Next James moves on to the bible’s law or instruction concerning the way we should live our lives, the bible for want of a better word, which for James and the recipients of his letter was the OT. Interestingly, James calls it the law of love for neighbour the ‘royal law’, the King’s law, which may well be an allusion to the decisive exposition that it has received in the life and words of Jesus Christ and / or the fact that it should characterise the King’s people. That love for both God and neighbour provide a summary of God’s demands upon us – the two greatest commandments – is a truth that we regularly visit in church and one that we need to, for it is so easy, on the one hand, for us to concern ourselves with faith in God to the exclusion of compassion for those in need or, on the other hand, to concern ourselves with compassion to the exclusion of faith in God. As James will argue in the next section of his letter (2.14f) we must concern ourselves with both – faith expresses itself through deeds. So to truly love God we must love others as we love ourselves (v.8) And how do we love ourselves? When we look at ourselves we don’t necessarily like what we see… c.f. my video But, unless we are depressed or suicidal, we accept and put up with ourselves and get on with life. In the same way, we might not like what we see in others – appearance, accent, education, background, colour of skin, age etc. but we do at least accommodate other people to the extent that we accommodate ourselves.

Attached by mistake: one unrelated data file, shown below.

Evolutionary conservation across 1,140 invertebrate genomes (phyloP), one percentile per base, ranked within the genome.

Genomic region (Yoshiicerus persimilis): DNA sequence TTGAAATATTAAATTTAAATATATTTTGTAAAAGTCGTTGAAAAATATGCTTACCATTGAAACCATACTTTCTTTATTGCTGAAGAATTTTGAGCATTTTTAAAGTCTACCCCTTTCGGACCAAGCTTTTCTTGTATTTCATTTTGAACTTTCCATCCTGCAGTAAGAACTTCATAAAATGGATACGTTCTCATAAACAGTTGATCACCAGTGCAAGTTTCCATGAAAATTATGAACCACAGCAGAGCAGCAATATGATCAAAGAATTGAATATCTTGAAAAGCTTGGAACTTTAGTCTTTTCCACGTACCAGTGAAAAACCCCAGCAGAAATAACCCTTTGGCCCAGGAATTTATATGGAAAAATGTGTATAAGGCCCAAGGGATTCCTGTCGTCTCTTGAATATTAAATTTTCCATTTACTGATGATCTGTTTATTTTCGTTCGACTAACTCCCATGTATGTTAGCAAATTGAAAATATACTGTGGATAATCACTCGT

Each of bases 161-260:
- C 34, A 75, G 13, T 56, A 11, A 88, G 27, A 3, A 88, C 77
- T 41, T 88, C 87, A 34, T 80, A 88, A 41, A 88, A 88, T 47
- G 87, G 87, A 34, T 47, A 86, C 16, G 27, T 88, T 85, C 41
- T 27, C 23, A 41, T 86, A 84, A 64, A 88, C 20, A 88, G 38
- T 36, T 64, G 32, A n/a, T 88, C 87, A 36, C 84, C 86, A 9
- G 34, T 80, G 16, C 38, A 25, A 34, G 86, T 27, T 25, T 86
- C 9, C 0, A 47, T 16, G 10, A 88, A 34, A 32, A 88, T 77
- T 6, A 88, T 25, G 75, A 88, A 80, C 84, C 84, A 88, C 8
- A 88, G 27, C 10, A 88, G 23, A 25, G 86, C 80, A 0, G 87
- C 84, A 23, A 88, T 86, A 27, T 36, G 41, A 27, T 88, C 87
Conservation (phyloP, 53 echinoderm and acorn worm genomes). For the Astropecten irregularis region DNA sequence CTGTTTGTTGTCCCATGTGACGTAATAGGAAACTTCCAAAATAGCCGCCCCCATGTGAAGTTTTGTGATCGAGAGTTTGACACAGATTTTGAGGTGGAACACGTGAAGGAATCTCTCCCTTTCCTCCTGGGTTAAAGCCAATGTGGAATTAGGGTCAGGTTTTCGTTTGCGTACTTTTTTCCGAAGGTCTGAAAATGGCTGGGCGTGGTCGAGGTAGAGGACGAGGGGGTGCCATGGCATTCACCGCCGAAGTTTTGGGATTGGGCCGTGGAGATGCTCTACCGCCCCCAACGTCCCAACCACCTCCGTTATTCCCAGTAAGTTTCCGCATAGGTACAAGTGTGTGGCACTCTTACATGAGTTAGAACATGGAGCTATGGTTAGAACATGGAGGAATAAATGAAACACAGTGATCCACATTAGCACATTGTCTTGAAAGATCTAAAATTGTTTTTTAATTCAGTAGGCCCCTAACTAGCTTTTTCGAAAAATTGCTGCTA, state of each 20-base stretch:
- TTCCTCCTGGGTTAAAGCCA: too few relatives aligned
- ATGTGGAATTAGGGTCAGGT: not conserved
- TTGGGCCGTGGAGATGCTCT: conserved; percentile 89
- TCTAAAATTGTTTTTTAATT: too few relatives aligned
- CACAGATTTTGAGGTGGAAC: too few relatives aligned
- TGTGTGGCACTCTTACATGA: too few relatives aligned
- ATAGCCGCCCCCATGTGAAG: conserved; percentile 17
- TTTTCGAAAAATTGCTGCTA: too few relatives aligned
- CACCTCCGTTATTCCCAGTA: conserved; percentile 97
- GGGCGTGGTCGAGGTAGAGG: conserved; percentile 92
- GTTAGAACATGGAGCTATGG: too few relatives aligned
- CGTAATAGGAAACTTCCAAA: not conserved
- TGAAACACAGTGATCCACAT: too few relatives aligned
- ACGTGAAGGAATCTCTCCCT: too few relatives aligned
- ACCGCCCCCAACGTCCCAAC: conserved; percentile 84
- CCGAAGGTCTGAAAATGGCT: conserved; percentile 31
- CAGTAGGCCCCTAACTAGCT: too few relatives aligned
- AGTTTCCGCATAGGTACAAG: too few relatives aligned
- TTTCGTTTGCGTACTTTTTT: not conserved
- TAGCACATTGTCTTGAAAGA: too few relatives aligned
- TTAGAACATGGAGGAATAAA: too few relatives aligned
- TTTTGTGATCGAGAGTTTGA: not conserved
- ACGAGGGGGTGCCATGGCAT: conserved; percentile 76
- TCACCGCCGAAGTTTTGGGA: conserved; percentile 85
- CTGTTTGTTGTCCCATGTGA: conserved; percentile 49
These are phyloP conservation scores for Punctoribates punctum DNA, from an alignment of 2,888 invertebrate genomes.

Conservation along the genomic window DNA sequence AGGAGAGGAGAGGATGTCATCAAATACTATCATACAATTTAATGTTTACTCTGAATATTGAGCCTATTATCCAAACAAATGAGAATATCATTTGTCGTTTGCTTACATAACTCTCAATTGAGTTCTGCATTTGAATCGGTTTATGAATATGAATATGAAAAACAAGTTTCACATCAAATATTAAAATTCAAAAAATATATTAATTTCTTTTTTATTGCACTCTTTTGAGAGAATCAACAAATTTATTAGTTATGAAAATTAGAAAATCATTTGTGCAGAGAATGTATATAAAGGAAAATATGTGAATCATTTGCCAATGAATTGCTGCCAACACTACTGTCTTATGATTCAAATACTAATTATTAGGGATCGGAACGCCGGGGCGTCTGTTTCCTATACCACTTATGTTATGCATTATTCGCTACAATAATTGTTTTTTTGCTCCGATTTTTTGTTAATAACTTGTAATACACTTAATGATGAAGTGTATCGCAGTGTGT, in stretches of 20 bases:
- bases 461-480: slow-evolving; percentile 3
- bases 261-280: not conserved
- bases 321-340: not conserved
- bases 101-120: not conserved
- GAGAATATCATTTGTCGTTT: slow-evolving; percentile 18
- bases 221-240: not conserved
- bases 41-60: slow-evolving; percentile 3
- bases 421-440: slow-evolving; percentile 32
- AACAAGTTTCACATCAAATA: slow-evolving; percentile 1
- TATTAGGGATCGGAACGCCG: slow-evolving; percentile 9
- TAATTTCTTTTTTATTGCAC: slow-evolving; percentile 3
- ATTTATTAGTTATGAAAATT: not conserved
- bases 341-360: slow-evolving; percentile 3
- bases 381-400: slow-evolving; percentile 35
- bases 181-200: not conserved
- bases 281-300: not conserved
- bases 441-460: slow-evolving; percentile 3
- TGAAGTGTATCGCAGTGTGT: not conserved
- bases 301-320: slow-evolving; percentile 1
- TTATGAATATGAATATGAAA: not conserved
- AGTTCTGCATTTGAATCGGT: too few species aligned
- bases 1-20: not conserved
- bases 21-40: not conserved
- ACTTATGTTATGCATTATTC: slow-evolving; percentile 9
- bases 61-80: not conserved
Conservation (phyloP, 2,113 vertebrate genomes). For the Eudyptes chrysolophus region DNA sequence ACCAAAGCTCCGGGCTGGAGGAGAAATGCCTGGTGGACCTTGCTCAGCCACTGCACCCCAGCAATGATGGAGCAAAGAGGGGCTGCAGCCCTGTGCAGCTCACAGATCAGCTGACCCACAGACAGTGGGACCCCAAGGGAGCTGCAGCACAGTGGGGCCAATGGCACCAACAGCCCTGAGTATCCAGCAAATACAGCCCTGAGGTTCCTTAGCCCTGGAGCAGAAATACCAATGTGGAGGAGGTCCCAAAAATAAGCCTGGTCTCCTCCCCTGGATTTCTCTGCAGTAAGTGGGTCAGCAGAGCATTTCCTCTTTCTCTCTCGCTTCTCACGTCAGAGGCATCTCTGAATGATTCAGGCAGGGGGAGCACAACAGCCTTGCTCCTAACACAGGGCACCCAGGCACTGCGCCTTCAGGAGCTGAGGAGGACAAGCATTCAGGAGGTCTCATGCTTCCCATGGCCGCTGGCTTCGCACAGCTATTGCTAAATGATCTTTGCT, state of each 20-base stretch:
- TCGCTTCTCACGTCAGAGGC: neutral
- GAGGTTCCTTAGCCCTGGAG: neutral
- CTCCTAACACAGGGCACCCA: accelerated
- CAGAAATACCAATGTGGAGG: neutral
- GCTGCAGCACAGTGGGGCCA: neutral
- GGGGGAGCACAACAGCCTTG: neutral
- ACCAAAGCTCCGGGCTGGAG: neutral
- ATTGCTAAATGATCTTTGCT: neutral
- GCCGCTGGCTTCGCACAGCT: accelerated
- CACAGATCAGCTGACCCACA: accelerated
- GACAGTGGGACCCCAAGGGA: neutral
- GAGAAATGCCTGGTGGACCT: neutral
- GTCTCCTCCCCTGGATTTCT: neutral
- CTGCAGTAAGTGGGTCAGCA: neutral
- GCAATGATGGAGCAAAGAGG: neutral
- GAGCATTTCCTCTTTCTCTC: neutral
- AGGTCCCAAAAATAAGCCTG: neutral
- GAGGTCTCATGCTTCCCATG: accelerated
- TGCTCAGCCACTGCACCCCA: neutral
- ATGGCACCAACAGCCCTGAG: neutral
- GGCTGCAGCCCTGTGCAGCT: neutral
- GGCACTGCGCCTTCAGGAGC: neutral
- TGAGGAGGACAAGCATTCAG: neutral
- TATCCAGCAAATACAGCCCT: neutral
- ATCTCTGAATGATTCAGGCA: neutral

(c.f. ordering of commandments) Grudges and foriegners….!